Without knowing the exact figures for Hood.de, I assume a significantly lower reach than Amazon or eBay. Even though Hood.de itself claims to achieve top rankings on Google through SEO and thus additional traffic, the reality is different. Most sales will probably come from regular customers on Hood.de.
The advantage of this marketplace is that there is less competition. The smaller the marketplace, the less competition the seller has in his niche. Nevertheless, it should be very difficult to achieve significant sales.
As with Rakuten, sellers have to pay a monthly basic fee. This currently ranges from €25 (Gold Shop) to €39 (Platinum Shop) for monthly payments. In addition, there are fees of up to 8% per sale. This is quite a lot for the relatively small range.
In recent years, the former mail order company has turned strongly and successfully to e-commerce. With Otto Market, Otto now offers companies with German headquarters and warehouses the opportunity to sell on Otto.de. Since this year, the registration of a store with Otto Market is now automated and therefore possible without much effort.
Partners can offer their products directly on Otto.de and thus benefit from the well-known brand with over 7 million active customers. While shipping is left to the seller, the customer pays Otto.de directly. The seller receives their credit on a weekly basis.
Otto is currently keeping a low profile regarding the fees, but mentions a basic fee and an assortment-specific commission. In contrast to less well-known marketplaces such as Hood.de or Rakuten, a basic fee could even be acceptable here.
Following the merger of Real.de and Hitmeister in 2017, this is one of the leading online marketplaces in Germany. Real therefore not only offers the products carried in the stores themselves, but also takes over the retailers' offers on Hitmeister. Retailers who use the Real.de marketplace can therefore benefit from the brand awareness and reach of the Real.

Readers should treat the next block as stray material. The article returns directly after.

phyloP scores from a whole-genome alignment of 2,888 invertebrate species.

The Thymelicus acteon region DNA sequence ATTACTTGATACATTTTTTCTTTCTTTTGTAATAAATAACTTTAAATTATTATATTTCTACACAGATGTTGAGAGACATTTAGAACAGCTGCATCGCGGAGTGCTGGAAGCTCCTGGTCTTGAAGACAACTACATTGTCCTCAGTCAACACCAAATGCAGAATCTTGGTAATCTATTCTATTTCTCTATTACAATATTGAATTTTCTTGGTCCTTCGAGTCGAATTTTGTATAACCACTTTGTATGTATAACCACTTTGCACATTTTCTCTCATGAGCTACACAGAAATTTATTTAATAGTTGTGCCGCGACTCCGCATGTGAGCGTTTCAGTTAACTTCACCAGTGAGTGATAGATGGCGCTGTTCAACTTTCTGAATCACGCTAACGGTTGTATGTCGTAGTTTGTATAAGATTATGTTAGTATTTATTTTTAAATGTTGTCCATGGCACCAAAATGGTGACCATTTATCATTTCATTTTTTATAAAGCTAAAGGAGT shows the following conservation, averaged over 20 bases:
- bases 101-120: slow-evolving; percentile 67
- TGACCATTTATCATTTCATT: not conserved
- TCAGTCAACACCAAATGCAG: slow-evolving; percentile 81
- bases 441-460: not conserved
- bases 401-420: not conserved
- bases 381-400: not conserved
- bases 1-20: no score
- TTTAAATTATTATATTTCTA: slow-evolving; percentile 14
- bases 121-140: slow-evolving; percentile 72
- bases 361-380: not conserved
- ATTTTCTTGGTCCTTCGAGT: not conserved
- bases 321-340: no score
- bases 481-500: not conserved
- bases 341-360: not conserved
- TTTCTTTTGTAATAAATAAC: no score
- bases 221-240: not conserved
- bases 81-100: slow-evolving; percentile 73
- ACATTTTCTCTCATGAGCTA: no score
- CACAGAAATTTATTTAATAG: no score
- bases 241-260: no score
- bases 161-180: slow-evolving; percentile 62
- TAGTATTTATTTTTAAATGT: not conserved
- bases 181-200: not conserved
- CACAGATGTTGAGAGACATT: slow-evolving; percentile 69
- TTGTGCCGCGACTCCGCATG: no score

The requirements for selling on Real.de are quite simple. A business within the EU, accessibility for customers and the existence of an EAN for all products offered are the basic conditions that allow you to appear as a retailer on Real.de. As with Otto.de, the seller is responsible for shipping the goods, while Real.de accepts the payment and pays out the sales price minus fees to the seller.
In terms of price, this is a fair offer. Real.de charges a basic fee of €39.95 per month, and for an additional €9.95 you can add a link to your own online store. There is also a commission of between 6.5 and 12.5 %, depending on the product category.
An interesting feature is the automatic lowest price function, which allows retailers to sell their goods at the lowest price. Real.de determines this dynamically, taking into account a price limit set by the seller.
The offer on Metro.de is aimed at private and commercial customers, with a focus on B2B. While Metro itself primarily targets customers from the food service industry, sellers can address all target groups within the marketplace - but this does not mean that all product categories can be sold successfully in practice.
Following the split of the Metro Group into electronics (Media Markt, Saturn) and food (Real, Metro), the Metro stores have concentrated fully on food and products for hotels, restaurants and catering services. The Metro Marketplace is therefore particularly suitable for sellers who want to offer products for these target groups. Some product categories such as books and B-goods are excluded.
As a Metro merchant, however, you should be aware that credit can only be paid out after 25 days. This is a longer period than with some other marketplaces. On the other hand, Metro has reduced its basic fee to €29.99 - this is not payable up to a monthly net turnover of €500. However, a sales commission of 7 to 13 % is always charged.
Bol.com offers sellers the opportunity to sell products to customers from the Netherlands and Belgium. Although this marketplace is not an international factor, its reach in the Netherlands and Belgium is extensive.
To sell there, your company must first of all have a VAT number and be registered with the Belgian or Dutch Chamber of Commerce. You must also comply with Bol.com's requirements, including a 30-day return period, 24-hour customer service response time, etc.
The fee structure is similar to eBay. The seller pays a base price per listed product, as well as a percentage of the sale price. The fixed fee can be up to €3, while the commission is up to 17 %.
This marketplace is the best address for sellers who have set their sights on the Polish market. Almost every Pole knows Allegro and, according to plentymarkets.com, around 81 % of Poles say that Allegro is their first choice for online shopping.
With around 17 million customer visits per month, it is worth setting up a merchant account. If you own a German GmbH or a company in the EEA, you can have your account verified with a bank transfer of €1 after submitting your company details. As an approved seller, you can then offer your products on the marketplace.
As a seller, additional services such as fulfillment, logistics, etc. are available. In addition, products can be equipped with versatile promo options to increase their visibility within Allegro.pl.
Allegro offers three different memberships, ranging from 39 PLN to 3000 PLN. In addition, a percentage of the sales price is charged, which can be up to 16 % depending on the category, although on average it is significantly lower.